Development of automatic body condition scoring using a low-cost 3-dimensional Kinect camera

Roii Spoliansky, Yael Edan, Yisrael Parmet, Ilan Halachmi

Research output: Contribution to journalArticlepeer-review


Body condition scoring (BCS) is a farm-management tool for estimating dairy cows’ energy reserves. Today, BCS is performed manually by experts. This paper presents a 3-dimensional algorithm that provides a topographical understanding of the cow's body to estimate BCS. An automatic BCS system consisting of a Kinect camera (Microsoft Corp., Redmond, WA) triggered by a passive infrared motion detector was designed and implemented. Image processing and regression algorithms were developed and included the following steps: (1) image restoration, the removal of noise; (2) object recognition and separation, identification and separation of the cows; (3) movie and image selection, selection of movies and frames that include the relevant data; (4) image rotation, alignment of the cow parallel to the x-axis; and (5) image cropping and normalization, removal of irrelevant data, setting the image size to 150 × 200 pixels, and normalizing image values. All steps were performed automatically, including image selection and classification. Fourteen individual features per cow, derived from the cows’ topography, were automatically extracted from the movies and from the farm's herd-management records. These features appear to be measurable in a commercial farm. Manual BCS was performed by a trained expert and compared with the output of the training set. A regression model was developed, correlating the features with the manual BCS references. Data were acquired for 4 d, resulting in a database of 422 movies of 101 cows. Movies containing cows’ back ends were automatically selected (389 movies). The data were divided into a training set of 81 cows and a test set of 20 cows; both sets included the identical full range of BCS classes. Accuracy tests gave a mean absolute error of 0.26, median absolute error of 0.19, and coefficient of determination of 0.75, with 100% correct classification within 1 step and 91% correct classification within a half step for BCS classes. Results indicated good repeatability, with all standard deviations under 0.33. The algorithm is independent of the background and requires 10 cows for training with approximately 30 movies of 4 s each.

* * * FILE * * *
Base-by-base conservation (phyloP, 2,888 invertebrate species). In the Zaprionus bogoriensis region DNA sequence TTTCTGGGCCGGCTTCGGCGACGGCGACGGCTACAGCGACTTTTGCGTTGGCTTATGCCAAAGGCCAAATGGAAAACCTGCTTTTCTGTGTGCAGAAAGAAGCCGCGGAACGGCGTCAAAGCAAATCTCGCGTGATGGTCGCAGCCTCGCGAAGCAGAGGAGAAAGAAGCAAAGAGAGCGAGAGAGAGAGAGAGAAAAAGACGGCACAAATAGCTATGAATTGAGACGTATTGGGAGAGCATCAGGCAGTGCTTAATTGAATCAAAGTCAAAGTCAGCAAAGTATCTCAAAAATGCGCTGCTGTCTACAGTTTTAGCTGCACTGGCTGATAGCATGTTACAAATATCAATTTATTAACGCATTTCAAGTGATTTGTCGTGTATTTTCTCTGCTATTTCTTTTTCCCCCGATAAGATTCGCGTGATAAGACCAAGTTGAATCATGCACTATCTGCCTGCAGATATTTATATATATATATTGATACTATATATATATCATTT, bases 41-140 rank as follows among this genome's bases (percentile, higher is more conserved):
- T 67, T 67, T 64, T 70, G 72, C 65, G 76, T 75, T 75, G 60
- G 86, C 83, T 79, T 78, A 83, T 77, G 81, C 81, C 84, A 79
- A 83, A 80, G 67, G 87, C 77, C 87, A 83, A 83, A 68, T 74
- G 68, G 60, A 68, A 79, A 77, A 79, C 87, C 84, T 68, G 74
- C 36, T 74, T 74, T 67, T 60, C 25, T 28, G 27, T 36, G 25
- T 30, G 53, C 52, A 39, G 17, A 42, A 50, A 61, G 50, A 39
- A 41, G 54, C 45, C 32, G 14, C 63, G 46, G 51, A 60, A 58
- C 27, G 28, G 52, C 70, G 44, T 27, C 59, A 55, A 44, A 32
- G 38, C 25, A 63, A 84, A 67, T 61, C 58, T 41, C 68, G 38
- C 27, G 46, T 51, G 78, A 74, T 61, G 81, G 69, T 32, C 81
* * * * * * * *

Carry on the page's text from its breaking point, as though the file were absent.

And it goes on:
Original languageAmerican English
Pages (from-to)7714-7725
Number of pages12
JournalJournal of Dairy Science
Issue number9
StatePublished - 1 Sep 2016


  • body condition scoring
  • cattle
  • computer vision
  • precision livestock farming
  • sensor

All Science Journal Classification (ASJC) codes

  • Food Science
  • Animal Science and Zoology
  • Genetics


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